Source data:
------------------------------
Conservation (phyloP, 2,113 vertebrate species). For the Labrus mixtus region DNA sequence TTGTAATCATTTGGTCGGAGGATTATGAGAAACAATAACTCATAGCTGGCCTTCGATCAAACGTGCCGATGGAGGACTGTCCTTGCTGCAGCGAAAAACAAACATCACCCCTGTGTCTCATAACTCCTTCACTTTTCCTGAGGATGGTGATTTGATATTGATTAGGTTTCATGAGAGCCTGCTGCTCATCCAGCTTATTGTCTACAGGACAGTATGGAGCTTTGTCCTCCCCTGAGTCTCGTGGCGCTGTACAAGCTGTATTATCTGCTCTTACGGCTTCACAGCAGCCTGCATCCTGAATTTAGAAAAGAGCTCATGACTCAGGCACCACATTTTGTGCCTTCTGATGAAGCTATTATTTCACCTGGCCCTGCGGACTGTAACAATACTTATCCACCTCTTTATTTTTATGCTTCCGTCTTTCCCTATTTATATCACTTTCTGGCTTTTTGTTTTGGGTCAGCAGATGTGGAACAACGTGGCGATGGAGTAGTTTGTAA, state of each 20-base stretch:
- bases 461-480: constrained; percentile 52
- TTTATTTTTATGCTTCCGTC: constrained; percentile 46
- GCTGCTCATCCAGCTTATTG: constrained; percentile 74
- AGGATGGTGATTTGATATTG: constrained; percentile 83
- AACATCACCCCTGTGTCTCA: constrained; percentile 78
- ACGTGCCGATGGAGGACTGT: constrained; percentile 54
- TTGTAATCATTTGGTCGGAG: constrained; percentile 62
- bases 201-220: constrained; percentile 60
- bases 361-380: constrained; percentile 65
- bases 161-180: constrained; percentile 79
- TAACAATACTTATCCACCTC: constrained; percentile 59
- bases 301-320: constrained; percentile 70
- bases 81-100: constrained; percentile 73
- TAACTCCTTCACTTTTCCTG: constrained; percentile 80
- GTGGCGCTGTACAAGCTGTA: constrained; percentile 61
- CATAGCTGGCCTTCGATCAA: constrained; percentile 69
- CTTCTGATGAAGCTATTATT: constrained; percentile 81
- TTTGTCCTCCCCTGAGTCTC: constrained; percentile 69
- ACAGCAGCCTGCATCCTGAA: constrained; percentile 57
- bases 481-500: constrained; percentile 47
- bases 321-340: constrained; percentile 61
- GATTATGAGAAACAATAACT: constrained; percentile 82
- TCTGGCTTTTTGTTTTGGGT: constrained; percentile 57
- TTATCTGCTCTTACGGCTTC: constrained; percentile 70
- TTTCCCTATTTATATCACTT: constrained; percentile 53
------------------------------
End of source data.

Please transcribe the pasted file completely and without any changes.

Conservation (phyloP, 2,113 vertebrate species). For the Labrus mixtus region DNA sequence TTGTAATCATTTGGTCGGAGGATTATGAGAAACAATAACTCATAGCTGGCCTTCGATCAAACGTGCCGATGGAGGACTGTCCTTGCTGCAGCGAAAAACAAACATCACCCCTGTGTCTCATAACTCCTTCACTTTTCCTGAGGATGGTGATTTGATATTGATTAGGTTTCATGAGAGCCTGCTGCTCATCCAGCTTATTGTCTACAGGACAGTATGGAGCTTTGTCCTCCCCTGAGTCTCGTGGCGCTGTACAAGCTGTATTATCTGCTCTTACGGCTTCACAGCAGCCTGCATCCTGAATTTAGAAAAGAGCTCATGACTCAGGCACCACATTTTGTGCCTTCTGATGAAGCTATTATTTCACCTGGCCCTGCGGACTGTAACAATACTTATCCACCTCTTTATTTTTATGCTTCCGTCTTTCCCTATTTATATCACTTTCTGGCTTTTTGTTTTGGGTCAGCAGATGTGGAACAACGTGGCGATGGAGTAGTTTGTAA, state of each 20-base stretch:
- bases 461-480: constrained; percentile 52
- TTTATTTTTATGCTTCCGTC: constrained; percentile 46
- GCTGCTCATCCAGCTTATTG: constrained; percentile 74
- AGGATGGTGATTTGATATTG: constrained; percentile 83
- AACATCACCCCTGTGTCTCA: constrained; percentile 78
- ACGTGCCGATGGAGGACTGT: constrained; percentile 54
- TTGTAATCATTTGGTCGGAG: constrained; percentile 62
- bases 201-220: constrained; percentile 60
- bases 361-380: constrained; percentile 65
- bases 161-180: constrained; percentile 79
- TAACAATACTTATCCACCTC: constrained; percentile 59
- bases 301-320: constrained; percentile 70
- bases 81-100: constrained; percentile 73
- TAACTCCTTCACTTTTCCTG: constrained; percentile 80
- GTGGCGCTGTACAAGCTGTA: constrained; percentile 61
- CATAGCTGGCCTTCGATCAA: constrained; percentile 69
- CTTCTGATGAAGCTATTATT: constrained; percentile 81
- TTTGTCCTCCCCTGAGTCTC: constrained; percentile 69
- ACAGCAGCCTGCATCCTGAA: constrained; percentile 57
- bases 481-500: constrained; percentile 47
- bases 321-340: constrained; percentile 61
- GATTATGAGAAACAATAACT: constrained; percentile 82
- TCTGGCTTTTTGTTTTGGGT: constrained; percentile 57
- TTATCTGCTCTTACGGCTTC: constrained; percentile 70
- TTTCCCTATTTATATCACTT: constrained; percentile 53